Funny thing that, as I grew up with The Serenity Prayer echoing in my ears:
God grant me the serenity to accept the things I cannot change
The courage to change the things I can
And the wisdom to know the difference.
My mother, an addict of many substances, was consistently repeating this phrase and buying cheap posters, key chains and magnets with this prayer on it. The irony is that back then, if you had asked what one thing I would change if I could, I would have said my mother. My mother was and always has been one of the most eratic people I have ever known. I mean, now that she is dead, she is much more consistent, but at the time, that prayer always struck me as curiously hypocritical falling from her lips.
So it was many years until I actually came to the realization that there was very little in life that I could control, and many years later until I was able to actually stop trying. In fact, I would say it has been several months since I let that go. I'm 48. Just about.
So in a few weeks, I am giving a talk on The Legacy of You, "Taking Back Control." It feels a little bit like a set-up. Not in a bad way, it feels like more like a test. Like all my life has been building up to this moment, and this is like the final exam. Well, maybe not final. But a big one.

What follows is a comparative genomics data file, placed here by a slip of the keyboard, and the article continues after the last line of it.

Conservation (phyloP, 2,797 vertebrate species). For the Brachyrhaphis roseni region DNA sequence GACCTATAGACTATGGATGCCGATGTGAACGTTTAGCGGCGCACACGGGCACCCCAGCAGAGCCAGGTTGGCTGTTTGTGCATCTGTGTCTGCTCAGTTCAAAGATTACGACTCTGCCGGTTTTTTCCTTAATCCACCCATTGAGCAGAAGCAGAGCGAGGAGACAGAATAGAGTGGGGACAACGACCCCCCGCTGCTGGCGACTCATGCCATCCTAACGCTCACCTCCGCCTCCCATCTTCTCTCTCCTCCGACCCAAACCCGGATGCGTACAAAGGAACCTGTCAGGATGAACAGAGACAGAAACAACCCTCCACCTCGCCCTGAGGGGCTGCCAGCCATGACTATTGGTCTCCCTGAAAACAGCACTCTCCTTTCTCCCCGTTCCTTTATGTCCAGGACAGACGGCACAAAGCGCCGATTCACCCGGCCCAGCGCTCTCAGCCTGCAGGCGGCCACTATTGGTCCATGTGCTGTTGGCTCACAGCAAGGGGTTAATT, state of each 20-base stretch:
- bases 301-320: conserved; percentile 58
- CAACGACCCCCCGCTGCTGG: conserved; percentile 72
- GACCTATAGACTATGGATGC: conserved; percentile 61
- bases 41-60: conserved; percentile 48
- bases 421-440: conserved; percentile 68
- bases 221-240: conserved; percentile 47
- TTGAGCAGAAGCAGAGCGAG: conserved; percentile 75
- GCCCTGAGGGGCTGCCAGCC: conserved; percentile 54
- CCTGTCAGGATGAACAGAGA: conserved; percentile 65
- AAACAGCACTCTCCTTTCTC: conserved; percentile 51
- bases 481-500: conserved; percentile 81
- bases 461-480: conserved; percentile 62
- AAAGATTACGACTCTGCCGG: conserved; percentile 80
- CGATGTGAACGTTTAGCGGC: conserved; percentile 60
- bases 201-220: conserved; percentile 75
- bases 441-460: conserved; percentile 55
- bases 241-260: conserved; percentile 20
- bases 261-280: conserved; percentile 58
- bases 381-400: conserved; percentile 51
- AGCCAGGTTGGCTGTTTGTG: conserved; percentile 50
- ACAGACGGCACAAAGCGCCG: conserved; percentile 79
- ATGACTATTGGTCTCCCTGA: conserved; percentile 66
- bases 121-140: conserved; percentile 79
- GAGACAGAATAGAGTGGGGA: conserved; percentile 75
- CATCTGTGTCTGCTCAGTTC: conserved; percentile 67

All my life has been constant change. When I was young, so many step parents, step brothers, step sisters in and out of my life, then later, partners, jobs, locations, projects. I have come to thrive on change. If I'm being honest, the stimulation of the new was always a great way to distract me from the pain. Maybe it was my own form of addiction, the stimulant of adjustment.
I don't know if I can be still. I don't know if I want to be still. I am not sure if letting go of the stimulation of constant change would be taking contol, or releasing it.
The thought of it scares me. At this point, it is the only thing that does.